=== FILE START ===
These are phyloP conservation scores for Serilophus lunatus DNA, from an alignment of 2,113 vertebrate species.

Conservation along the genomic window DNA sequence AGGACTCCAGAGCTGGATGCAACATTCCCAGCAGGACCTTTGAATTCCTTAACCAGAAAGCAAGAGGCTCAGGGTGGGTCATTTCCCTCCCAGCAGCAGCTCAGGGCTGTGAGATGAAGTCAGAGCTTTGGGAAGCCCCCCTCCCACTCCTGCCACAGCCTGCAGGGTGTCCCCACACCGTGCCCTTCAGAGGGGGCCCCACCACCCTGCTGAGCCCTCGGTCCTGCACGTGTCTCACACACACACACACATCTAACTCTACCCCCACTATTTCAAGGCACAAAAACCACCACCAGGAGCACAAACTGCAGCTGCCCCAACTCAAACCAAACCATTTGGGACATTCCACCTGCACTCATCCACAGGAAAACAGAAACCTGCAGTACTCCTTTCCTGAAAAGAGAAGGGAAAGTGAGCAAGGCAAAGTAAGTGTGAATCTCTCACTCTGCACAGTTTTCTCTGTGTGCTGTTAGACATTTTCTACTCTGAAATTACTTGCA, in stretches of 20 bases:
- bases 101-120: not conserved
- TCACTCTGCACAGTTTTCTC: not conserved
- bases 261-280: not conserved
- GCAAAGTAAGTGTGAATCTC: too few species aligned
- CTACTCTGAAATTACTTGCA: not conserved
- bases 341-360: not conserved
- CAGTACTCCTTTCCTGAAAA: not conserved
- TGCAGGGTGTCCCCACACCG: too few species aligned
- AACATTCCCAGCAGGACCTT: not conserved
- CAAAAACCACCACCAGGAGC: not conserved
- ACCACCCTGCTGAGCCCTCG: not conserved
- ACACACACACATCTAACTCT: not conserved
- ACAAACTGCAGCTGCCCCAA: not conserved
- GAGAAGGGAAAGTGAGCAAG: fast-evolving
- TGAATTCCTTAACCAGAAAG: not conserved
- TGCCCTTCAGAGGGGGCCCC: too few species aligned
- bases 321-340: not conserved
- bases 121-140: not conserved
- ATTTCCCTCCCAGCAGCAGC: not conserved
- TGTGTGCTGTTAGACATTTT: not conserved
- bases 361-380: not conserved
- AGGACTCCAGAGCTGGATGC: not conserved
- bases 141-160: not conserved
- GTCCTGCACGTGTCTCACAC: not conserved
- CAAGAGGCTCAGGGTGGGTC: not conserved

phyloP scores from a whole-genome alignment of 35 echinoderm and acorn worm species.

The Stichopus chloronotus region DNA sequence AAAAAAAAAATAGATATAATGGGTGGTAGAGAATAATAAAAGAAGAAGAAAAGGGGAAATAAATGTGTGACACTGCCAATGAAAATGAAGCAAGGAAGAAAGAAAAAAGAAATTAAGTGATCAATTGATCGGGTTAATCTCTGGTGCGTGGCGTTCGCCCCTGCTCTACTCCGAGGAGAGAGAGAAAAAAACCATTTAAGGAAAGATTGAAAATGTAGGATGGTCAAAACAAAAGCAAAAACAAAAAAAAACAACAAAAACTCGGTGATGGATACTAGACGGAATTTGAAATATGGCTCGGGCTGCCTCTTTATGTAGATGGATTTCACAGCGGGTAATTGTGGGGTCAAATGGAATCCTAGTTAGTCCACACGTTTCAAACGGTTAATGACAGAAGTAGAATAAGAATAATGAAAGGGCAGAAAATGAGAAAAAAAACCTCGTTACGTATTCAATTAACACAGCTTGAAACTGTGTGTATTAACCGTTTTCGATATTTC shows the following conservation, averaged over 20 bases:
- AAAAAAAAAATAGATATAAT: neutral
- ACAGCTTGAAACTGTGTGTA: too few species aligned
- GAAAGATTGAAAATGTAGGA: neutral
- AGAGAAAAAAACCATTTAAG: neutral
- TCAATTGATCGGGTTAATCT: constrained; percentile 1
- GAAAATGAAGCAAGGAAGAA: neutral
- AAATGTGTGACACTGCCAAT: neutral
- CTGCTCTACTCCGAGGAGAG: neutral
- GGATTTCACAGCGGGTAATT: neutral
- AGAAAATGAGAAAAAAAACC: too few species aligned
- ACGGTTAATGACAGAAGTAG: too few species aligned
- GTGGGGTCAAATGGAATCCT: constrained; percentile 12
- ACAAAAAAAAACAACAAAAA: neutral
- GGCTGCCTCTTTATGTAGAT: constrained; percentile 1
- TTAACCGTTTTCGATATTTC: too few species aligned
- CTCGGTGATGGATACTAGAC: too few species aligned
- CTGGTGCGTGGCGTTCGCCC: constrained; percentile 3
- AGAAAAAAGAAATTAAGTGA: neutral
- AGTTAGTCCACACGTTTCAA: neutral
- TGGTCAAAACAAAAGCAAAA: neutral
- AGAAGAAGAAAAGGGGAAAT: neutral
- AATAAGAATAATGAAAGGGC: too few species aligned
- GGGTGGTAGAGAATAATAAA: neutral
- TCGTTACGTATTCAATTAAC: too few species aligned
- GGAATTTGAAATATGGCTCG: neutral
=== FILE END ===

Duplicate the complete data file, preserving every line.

These are phyloP conservation scores for Serilophus lunatus DNA, from an alignment of 2,113 vertebrate species.

Conservation along the genomic window DNA sequence AGGACTCCAGAGCTGGATGCAACATTCCCAGCAGGACCTTTGAATTCCTTAACCAGAAAGCAAGAGGCTCAGGGTGGGTCATTTCCCTCCCAGCAGCAGCTCAGGGCTGTGAGATGAAGTCAGAGCTTTGGGAAGCCCCCCTCCCACTCCTGCCACAGCCTGCAGGGTGTCCCCACACCGTGCCCTTCAGAGGGGGCCCCACCACCCTGCTGAGCCCTCGGTCCTGCACGTGTCTCACACACACACACACATCTAACTCTACCCCCACTATTTCAAGGCACAAAAACCACCACCAGGAGCACAAACTGCAGCTGCCCCAACTCAAACCAAACCATTTGGGACATTCCACCTGCACTCATCCACAGGAAAACAGAAACCTGCAGTACTCCTTTCCTGAAAAGAGAAGGGAAAGTGAGCAAGGCAAAGTAAGTGTGAATCTCTCACTCTGCACAGTTTTCTCTGTGTGCTGTTAGACATTTTCTACTCTGAAATTACTTGCA, in stretches of 20 bases:
- bases 101-120: not conserved
- TCACTCTGCACAGTTTTCTC: not conserved
- bases 261-280: not conserved
- GCAAAGTAAGTGTGAATCTC: too few species aligned
- CTACTCTGAAATTACTTGCA: not conserved
- bases 341-360: not conserved
- CAGTACTCCTTTCCTGAAAA: not conserved
- TGCAGGGTGTCCCCACACCG: too few species aligned
- AACATTCCCAGCAGGACCTT: not conserved
- CAAAAACCACCACCAGGAGC: not conserved
- ACCACCCTGCTGAGCCCTCG: not conserved
- ACACACACACATCTAACTCT: not conserved
- ACAAACTGCAGCTGCCCCAA: not conserved
- GAGAAGGGAAAGTGAGCAAG: fast-evolving
- TGAATTCCTTAACCAGAAAG: not conserved
- TGCCCTTCAGAGGGGGCCCC: too few species aligned
- bases 321-340: not conserved
- bases 121-140: not conserved
- ATTTCCCTCCCAGCAGCAGC: not conserved
- TGTGTGCTGTTAGACATTTT: not conserved
- bases 361-380: not conserved
- AGGACTCCAGAGCTGGATGC: not conserved
- bases 141-160: not conserved
- GTCCTGCACGTGTCTCACAC: not conserved
- CAAGAGGCTCAGGGTGGGTC: not conserved

phyloP scores from a whole-genome alignment of 35 echinoderm and acorn worm species.

The Stichopus chloronotus region DNA sequence AAAAAAAAAATAGATATAATGGGTGGTAGAGAATAATAAAAGAAGAAGAAAAGGGGAAATAAATGTGTGACACTGCCAATGAAAATGAAGCAAGGAAGAAAGAAAAAAGAAATTAAGTGATCAATTGATCGGGTTAATCTCTGGTGCGTGGCGTTCGCCCCTGCTCTACTCCGAGGAGAGAGAGAAAAAAACCATTTAAGGAAAGATTGAAAATGTAGGATGGTCAAAACAAAAGCAAAAACAAAAAAAAACAACAAAAACTCGGTGATGGATACTAGACGGAATTTGAAATATGGCTCGGGCTGCCTCTTTATGTAGATGGATTTCACAGCGGGTAATTGTGGGGTCAAATGGAATCCTAGTTAGTCCACACGTTTCAAACGGTTAATGACAGAAGTAGAATAAGAATAATGAAAGGGCAGAAAATGAGAAAAAAAACCTCGTTACGTATTCAATTAACACAGCTTGAAACTGTGTGTATTAACCGTTTTCGATATTTC shows the following conservation, averaged over 20 bases:
- AAAAAAAAAATAGATATAAT: neutral
- ACAGCTTGAAACTGTGTGTA: too few species aligned
- GAAAGATTGAAAATGTAGGA: neutral
- AGAGAAAAAAACCATTTAAG: neutral
- TCAATTGATCGGGTTAATCT: constrained; percentile 1
- GAAAATGAAGCAAGGAAGAA: neutral
- AAATGTGTGACACTGCCAAT: neutral
- CTGCTCTACTCCGAGGAGAG: neutral
- GGATTTCACAGCGGGTAATT: neutral
- AGAAAATGAGAAAAAAAACC: too few species aligned
- ACGGTTAATGACAGAAGTAG: too few species aligned
- GTGGGGTCAAATGGAATCCT: constrained; percentile 12
- ACAAAAAAAAACAACAAAAA: neutral
- GGCTGCCTCTTTATGTAGAT: constrained; percentile 1
- TTAACCGTTTTCGATATTTC: too few species aligned
- CTCGGTGATGGATACTAGAC: too few species aligned
- CTGGTGCGTGGCGTTCGCCC: constrained; percentile 3
- AGAAAAAAGAAATTAAGTGA: neutral
- AGTTAGTCCACACGTTTCAA: neutral
- TGGTCAAAACAAAAGCAAAA: neutral
- AGAAGAAGAAAAGGGGAAAT: neutral
- AATAAGAATAATGAAAGGGC: too few species aligned
- GGGTGGTAGAGAATAATAAA: neutral
- TCGTTACGTATTCAATTAAC: too few species aligned
- GGAATTTGAAATATGGCTCG: neutral